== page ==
In response to the death of Angela Martinez Gomez, a Muxe identity employee at a Burger King in Santa Monica, local community members of Familia: Trans Queer Liberation Movement (Familia:TQLM) rallied on Friday July 24th to demand Justice for all essential workers. The COVID-19 pandemic has impacted everyone across the country, and the world, but especially LGBQ+, non-binary, and third gender workers who are more likely to be underemployed, not have workplace protections, and has led to some of them losing their lives.
Angela Martinez Gomez, who was a 15 year employee of Burger King, died on July 6th 2020. Workers at the Burger King franchise report that Angela, along with other workers, wasn’t given adequate personal protective equipment (ppe) and worked while having COVID-19 symptoms.
Since Angela’s death, workers have filed a complaint with state and local authorities about the work conditions that have made them feel unsafe. Besides Burger King, local and federal governments haven’t done enough to protect all essential workers, including ensuring employers aren’t putting the safety of their workers on the line, as well as enforcing protections for workers.
Allegedly Gomez worked for a week while displaying COVID-19 symptoms before walking out on a shift, one of her colleagues, Yolanda Santiago Garcia, claimed in a complaint to OSHA and local public health agencies.
The complaint also alleges that a manager misled workers about Gómez’s cause of death, blaming it on the hormones that Gómez, a transgender woman, was taking.
Some employees of this particular Burger King also went on strike after Gomez’s death and held a vigil outside of the fast food location, holding signs that said “Say her name” and “Trans Lives Matter.” Video posted online show cars lined up outside of the restaurant as protestors socially distanced and passersby honked in support.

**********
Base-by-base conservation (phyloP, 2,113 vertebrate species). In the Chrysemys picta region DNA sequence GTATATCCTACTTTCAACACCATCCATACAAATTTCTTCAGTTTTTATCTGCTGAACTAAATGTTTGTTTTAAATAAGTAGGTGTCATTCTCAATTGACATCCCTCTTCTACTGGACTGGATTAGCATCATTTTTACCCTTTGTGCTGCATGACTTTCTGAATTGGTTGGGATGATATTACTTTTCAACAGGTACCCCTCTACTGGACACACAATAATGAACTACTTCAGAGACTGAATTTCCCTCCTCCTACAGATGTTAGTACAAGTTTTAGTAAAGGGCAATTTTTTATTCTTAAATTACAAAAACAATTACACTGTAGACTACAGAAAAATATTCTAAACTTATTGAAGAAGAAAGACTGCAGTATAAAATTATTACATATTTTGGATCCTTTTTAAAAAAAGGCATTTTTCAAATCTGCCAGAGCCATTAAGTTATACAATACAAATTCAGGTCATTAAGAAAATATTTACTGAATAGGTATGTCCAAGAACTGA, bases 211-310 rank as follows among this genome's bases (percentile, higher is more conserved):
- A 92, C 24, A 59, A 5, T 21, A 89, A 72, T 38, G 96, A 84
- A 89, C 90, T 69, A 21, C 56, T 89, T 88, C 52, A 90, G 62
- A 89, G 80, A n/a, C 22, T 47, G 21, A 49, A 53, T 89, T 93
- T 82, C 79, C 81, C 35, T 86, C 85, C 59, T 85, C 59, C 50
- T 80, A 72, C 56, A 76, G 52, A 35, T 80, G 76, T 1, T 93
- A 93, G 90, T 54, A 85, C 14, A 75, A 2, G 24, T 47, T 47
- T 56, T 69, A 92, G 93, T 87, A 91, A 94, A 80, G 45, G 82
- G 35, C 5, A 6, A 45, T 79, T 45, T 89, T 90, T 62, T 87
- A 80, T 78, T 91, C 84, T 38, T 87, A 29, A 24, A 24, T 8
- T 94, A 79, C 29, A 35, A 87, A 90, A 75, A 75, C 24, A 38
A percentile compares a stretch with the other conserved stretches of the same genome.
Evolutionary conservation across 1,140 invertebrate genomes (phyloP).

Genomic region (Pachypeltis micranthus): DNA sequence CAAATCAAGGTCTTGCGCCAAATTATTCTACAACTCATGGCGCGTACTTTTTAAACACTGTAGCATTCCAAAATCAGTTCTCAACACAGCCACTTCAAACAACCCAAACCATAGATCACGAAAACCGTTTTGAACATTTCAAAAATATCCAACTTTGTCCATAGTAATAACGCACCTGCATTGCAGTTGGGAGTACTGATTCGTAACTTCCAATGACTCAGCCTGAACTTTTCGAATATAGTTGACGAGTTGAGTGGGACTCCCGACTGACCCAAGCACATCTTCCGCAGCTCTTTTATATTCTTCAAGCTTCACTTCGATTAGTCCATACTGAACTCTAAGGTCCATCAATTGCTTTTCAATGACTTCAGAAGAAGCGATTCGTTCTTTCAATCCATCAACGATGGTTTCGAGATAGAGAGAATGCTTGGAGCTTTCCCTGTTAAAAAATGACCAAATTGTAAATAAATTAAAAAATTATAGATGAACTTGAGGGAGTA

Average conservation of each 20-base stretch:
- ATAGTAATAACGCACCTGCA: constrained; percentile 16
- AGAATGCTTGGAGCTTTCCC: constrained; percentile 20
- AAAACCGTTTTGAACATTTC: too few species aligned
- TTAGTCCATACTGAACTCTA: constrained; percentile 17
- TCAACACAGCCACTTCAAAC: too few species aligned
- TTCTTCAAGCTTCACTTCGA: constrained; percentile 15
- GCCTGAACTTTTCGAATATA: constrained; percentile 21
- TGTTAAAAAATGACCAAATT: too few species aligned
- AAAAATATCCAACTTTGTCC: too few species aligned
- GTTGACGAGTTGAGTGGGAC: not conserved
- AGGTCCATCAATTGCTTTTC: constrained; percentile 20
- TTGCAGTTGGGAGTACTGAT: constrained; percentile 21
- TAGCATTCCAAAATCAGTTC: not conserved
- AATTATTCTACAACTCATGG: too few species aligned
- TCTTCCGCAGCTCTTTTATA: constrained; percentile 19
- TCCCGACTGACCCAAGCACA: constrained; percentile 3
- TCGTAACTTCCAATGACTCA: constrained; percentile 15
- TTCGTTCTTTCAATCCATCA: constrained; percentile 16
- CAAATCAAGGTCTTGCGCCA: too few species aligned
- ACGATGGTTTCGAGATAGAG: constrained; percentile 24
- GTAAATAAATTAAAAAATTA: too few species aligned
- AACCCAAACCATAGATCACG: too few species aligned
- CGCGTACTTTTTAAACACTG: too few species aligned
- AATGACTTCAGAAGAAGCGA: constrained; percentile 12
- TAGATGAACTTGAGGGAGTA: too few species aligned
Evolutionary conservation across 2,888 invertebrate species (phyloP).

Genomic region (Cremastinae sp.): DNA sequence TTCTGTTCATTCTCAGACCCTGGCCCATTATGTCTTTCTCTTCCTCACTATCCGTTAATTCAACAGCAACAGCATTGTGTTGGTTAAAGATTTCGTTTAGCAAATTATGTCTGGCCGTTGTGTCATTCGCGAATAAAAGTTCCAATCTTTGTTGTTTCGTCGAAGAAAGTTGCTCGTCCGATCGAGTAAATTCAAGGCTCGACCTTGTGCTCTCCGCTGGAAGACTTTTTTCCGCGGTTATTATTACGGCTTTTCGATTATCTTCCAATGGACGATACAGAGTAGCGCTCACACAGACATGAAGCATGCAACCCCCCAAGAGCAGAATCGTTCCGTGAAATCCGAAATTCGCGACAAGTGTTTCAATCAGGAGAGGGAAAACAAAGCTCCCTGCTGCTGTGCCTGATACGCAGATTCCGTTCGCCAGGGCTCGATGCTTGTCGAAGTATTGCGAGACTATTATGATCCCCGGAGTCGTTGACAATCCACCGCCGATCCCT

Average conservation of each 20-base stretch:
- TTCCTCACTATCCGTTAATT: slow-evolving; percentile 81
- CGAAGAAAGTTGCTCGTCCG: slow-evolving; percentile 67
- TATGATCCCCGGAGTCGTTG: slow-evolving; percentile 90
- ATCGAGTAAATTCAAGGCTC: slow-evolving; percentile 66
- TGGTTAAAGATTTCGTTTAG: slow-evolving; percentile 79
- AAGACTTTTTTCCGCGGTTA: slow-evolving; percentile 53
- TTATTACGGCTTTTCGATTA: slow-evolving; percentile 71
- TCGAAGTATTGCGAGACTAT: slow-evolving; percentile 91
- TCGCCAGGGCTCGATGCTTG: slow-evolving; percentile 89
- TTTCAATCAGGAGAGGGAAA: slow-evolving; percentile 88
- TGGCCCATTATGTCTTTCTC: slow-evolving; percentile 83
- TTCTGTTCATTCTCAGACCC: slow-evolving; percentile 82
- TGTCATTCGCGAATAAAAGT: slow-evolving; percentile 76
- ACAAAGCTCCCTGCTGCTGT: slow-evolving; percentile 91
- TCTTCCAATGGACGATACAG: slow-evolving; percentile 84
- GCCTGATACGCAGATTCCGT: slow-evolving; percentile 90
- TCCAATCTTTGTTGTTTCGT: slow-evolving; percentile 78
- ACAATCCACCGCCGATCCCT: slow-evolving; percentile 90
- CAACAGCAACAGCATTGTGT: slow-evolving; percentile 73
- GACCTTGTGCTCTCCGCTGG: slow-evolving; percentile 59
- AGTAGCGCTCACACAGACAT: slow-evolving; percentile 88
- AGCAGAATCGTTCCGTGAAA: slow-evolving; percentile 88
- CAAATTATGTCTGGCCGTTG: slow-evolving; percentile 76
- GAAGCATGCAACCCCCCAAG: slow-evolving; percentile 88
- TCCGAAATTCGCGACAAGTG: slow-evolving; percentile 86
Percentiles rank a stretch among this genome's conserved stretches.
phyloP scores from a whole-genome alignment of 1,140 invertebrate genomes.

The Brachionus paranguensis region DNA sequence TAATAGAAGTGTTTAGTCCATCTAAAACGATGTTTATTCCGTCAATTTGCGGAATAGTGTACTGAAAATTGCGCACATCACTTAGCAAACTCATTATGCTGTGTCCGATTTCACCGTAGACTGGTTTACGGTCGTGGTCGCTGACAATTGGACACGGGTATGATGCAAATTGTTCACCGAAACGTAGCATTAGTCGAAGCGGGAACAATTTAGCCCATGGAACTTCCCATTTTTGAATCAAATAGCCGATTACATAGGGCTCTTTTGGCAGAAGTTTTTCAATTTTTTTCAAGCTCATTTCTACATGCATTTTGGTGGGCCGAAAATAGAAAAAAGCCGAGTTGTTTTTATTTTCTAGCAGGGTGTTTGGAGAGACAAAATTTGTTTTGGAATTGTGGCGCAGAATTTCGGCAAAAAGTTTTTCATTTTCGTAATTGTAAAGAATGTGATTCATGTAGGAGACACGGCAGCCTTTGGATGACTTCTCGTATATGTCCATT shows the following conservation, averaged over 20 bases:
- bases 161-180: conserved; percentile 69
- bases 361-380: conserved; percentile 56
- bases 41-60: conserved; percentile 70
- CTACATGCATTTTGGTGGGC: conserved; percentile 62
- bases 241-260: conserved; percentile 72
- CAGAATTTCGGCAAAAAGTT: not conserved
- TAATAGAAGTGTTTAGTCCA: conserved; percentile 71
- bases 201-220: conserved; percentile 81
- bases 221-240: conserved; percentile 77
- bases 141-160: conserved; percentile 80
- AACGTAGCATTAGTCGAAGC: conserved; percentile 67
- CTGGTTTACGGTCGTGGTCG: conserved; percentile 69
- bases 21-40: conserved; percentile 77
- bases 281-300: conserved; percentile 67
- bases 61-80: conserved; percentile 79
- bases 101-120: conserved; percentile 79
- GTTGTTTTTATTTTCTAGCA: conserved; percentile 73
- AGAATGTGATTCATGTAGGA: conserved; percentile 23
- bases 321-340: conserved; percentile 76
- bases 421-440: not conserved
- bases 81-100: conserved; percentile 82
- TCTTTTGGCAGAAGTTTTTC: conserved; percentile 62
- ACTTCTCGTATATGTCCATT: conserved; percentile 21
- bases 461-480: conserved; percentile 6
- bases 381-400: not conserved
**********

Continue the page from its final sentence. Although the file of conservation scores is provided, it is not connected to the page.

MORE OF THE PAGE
A community Event Organizer for Familia:TQLM Jennicet Gutierrez said, “We’re organizing this rally today because we know that our LGBTQ+, non-binary, third gender, indigenous communities are especially vulnerable during this time. All essential workers are vulnerable right now. Burger King, the local and federal governments have failed in protecting our communities. We’re concerned corporations are putting profits over the lives of our people. The government has failed in holding corporations accountable. We’re speaking out because of our concern that these communities will disproportionately be impacted by COVID-19 and it will lead to more loss of life.”
She continued by stating “One of those we’ve lost is Angela Martinez who had COVID-19 symptoms yet had to go to work at Burger King. What we know from workers is that Burger King didn’t provide personal protective equipment to all of their employees nor offered paid leave to workers like Angela who had symptoms of COVID-19 but still went in to work. As Angela’s story is covered, it’s important to highlight Angela’s Muxe identity given that vulnerability this community faces. Muxe people are a third gender, outside of the binary of just man or woman. It is a mistake to consider Muxe people as part of the trans community given that they can identify as both men and women and don’t fall into the typical binaries of the LGBTQ+ community.”
A muxe person is defined as “an individual assigned male at birth who behaves outside roles traditionally associated with masculinity. Sometimes referred to as a third gender, muxe identity pre-dates Spanish imperialism in the Zapotec region.”
Familia: Trans Queer Liberation Movement works at local and national levels to achieve the collective liberation of trans, queer, and gender-nonconforming Latinxs through building community, organizing, advocacy, and education.